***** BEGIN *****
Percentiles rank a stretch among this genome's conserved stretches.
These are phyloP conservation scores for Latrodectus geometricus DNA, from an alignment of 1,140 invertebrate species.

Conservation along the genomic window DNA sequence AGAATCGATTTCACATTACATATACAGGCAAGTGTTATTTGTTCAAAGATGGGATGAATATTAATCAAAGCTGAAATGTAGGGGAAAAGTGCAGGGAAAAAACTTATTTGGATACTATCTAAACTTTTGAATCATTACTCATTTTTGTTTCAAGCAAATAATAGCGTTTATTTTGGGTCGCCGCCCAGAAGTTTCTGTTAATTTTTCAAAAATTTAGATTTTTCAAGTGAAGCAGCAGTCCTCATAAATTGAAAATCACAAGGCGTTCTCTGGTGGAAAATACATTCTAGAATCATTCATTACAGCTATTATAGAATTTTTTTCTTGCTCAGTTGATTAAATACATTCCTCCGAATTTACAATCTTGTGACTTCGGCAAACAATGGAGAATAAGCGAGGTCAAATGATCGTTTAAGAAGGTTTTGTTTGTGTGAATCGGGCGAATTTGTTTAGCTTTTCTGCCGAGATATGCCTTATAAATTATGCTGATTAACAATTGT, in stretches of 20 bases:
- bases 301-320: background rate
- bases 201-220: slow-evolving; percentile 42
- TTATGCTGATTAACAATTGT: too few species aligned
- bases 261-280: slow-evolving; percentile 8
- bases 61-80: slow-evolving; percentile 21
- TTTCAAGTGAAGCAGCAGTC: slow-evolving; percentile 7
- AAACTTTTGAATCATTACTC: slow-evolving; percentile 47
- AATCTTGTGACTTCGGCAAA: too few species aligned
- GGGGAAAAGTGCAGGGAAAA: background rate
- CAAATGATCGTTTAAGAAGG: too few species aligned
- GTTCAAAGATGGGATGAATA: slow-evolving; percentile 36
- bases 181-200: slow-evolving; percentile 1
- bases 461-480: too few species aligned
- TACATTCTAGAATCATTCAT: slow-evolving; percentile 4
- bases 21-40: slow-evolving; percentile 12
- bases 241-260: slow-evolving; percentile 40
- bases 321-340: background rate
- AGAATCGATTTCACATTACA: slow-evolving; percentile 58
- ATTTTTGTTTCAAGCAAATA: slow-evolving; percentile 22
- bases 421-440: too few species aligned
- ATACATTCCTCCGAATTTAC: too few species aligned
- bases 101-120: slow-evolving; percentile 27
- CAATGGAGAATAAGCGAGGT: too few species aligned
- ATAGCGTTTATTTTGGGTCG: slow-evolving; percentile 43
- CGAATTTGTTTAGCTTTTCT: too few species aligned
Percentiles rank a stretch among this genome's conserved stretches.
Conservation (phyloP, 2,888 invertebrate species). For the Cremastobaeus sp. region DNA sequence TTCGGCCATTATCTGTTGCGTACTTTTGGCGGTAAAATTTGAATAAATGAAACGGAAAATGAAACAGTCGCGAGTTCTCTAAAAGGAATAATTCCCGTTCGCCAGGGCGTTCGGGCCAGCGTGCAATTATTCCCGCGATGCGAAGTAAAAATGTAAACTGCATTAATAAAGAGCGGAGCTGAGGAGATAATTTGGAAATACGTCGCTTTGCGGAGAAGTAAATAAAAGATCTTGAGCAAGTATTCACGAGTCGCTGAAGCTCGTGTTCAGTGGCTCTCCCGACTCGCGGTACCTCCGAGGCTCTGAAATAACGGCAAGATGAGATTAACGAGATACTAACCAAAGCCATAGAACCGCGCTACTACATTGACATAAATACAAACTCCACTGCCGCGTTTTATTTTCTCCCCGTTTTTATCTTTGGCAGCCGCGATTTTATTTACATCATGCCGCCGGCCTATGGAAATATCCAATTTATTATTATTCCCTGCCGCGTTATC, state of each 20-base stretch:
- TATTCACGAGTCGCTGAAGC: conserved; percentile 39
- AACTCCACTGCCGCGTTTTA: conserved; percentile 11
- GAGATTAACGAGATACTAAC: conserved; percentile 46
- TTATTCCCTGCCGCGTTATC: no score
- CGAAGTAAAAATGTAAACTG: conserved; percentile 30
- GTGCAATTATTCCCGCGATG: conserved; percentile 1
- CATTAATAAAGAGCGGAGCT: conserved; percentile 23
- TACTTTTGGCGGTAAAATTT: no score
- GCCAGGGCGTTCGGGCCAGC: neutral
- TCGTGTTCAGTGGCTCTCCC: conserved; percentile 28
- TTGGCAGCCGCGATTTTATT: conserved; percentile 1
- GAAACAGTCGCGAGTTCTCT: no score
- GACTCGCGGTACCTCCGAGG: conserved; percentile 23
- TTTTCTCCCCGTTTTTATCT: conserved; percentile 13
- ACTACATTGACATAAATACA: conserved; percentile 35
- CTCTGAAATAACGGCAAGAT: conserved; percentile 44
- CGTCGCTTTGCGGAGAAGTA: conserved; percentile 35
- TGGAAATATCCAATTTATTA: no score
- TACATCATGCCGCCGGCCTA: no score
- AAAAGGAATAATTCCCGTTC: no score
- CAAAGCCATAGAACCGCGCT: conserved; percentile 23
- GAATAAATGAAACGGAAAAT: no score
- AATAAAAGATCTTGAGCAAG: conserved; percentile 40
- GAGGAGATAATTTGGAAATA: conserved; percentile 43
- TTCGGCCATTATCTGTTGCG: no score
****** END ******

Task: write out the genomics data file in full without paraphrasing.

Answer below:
Percentiles rank a stretch among this genome's conserved stretches.
These are phyloP conservation scores for Latrodectus geometricus DNA, from an alignment of 1,140 invertebrate species.

Conservation along the genomic window DNA sequence AGAATCGATTTCACATTACATATACAGGCAAGTGTTATTTGTTCAAAGATGGGATGAATATTAATCAAAGCTGAAATGTAGGGGAAAAGTGCAGGGAAAAAACTTATTTGGATACTATCTAAACTTTTGAATCATTACTCATTTTTGTTTCAAGCAAATAATAGCGTTTATTTTGGGTCGCCGCCCAGAAGTTTCTGTTAATTTTTCAAAAATTTAGATTTTTCAAGTGAAGCAGCAGTCCTCATAAATTGAAAATCACAAGGCGTTCTCTGGTGGAAAATACATTCTAGAATCATTCATTACAGCTATTATAGAATTTTTTTCTTGCTCAGTTGATTAAATACATTCCTCCGAATTTACAATCTTGTGACTTCGGCAAACAATGGAGAATAAGCGAGGTCAAATGATCGTTTAAGAAGGTTTTGTTTGTGTGAATCGGGCGAATTTGTTTAGCTTTTCTGCCGAGATATGCCTTATAAATTATGCTGATTAACAATTGT, in stretches of 20 bases:
- bases 301-320: background rate
- bases 201-220: slow-evolving; percentile 42
- TTATGCTGATTAACAATTGT: too few species aligned
- bases 261-280: slow-evolving; percentile 8
- bases 61-80: slow-evolving; percentile 21
- TTTCAAGTGAAGCAGCAGTC: slow-evolving; percentile 7
- AAACTTTTGAATCATTACTC: slow-evolving; percentile 47
- AATCTTGTGACTTCGGCAAA: too few species aligned
- GGGGAAAAGTGCAGGGAAAA: background rate
- CAAATGATCGTTTAAGAAGG: too few species aligned
- GTTCAAAGATGGGATGAATA: slow-evolving; percentile 36
- bases 181-200: slow-evolving; percentile 1
- bases 461-480: too few species aligned
- TACATTCTAGAATCATTCAT: slow-evolving; percentile 4
- bases 21-40: slow-evolving; percentile 12
- bases 241-260: slow-evolving; percentile 40
- bases 321-340: background rate
- AGAATCGATTTCACATTACA: slow-evolving; percentile 58
- ATTTTTGTTTCAAGCAAATA: slow-evolving; percentile 22
- bases 421-440: too few species aligned
- ATACATTCCTCCGAATTTAC: too few species aligned
- bases 101-120: slow-evolving; percentile 27
- CAATGGAGAATAAGCGAGGT: too few species aligned
- ATAGCGTTTATTTTGGGTCG: slow-evolving; percentile 43
- CGAATTTGTTTAGCTTTTCT: too few species aligned
Percentiles rank a stretch among this genome's conserved stretches.
Conservation (phyloP, 2,888 invertebrate species). For the Cremastobaeus sp. region DNA sequence TTCGGCCATTATCTGTTGCGTACTTTTGGCGGTAAAATTTGAATAAATGAAACGGAAAATGAAACAGTCGCGAGTTCTCTAAAAGGAATAATTCCCGTTCGCCAGGGCGTTCGGGCCAGCGTGCAATTATTCCCGCGATGCGAAGTAAAAATGTAAACTGCATTAATAAAGAGCGGAGCTGAGGAGATAATTTGGAAATACGTCGCTTTGCGGAGAAGTAAATAAAAGATCTTGAGCAAGTATTCACGAGTCGCTGAAGCTCGTGTTCAGTGGCTCTCCCGACTCGCGGTACCTCCGAGGCTCTGAAATAACGGCAAGATGAGATTAACGAGATACTAACCAAAGCCATAGAACCGCGCTACTACATTGACATAAATACAAACTCCACTGCCGCGTTTTATTTTCTCCCCGTTTTTATCTTTGGCAGCCGCGATTTTATTTACATCATGCCGCCGGCCTATGGAAATATCCAATTTATTATTATTCCCTGCCGCGTTATC, state of each 20-base stretch:
- TATTCACGAGTCGCTGAAGC: conserved; percentile 39
- AACTCCACTGCCGCGTTTTA: conserved; percentile 11
- GAGATTAACGAGATACTAAC: conserved; percentile 46
- TTATTCCCTGCCGCGTTATC: no score
- CGAAGTAAAAATGTAAACTG: conserved; percentile 30
- GTGCAATTATTCCCGCGATG: conserved; percentile 1
- CATTAATAAAGAGCGGAGCT: conserved; percentile 23
- TACTTTTGGCGGTAAAATTT: no score
- GCCAGGGCGTTCGGGCCAGC: neutral
- TCGTGTTCAGTGGCTCTCCC: conserved; percentile 28
- TTGGCAGCCGCGATTTTATT: conserved; percentile 1
- GAAACAGTCGCGAGTTCTCT: no score
- GACTCGCGGTACCTCCGAGG: conserved; percentile 23
- TTTTCTCCCCGTTTTTATCT: conserved; percentile 13
- ACTACATTGACATAAATACA: conserved; percentile 35
- CTCTGAAATAACGGCAAGAT: conserved; percentile 44
- CGTCGCTTTGCGGAGAAGTA: conserved; percentile 35
- TGGAAATATCCAATTTATTA: no score
- TACATCATGCCGCCGGCCTA: no score
- AAAAGGAATAATTCCCGTTC: no score
- CAAAGCCATAGAACCGCGCT: conserved; percentile 23
- GAATAAATGAAACGGAAAAT: no score
- AATAAAAGATCTTGAGCAAG: conserved; percentile 40
- GAGGAGATAATTTGGAAATA: conserved; percentile 43
- TTCGGCCATTATCTGTTGCG: no score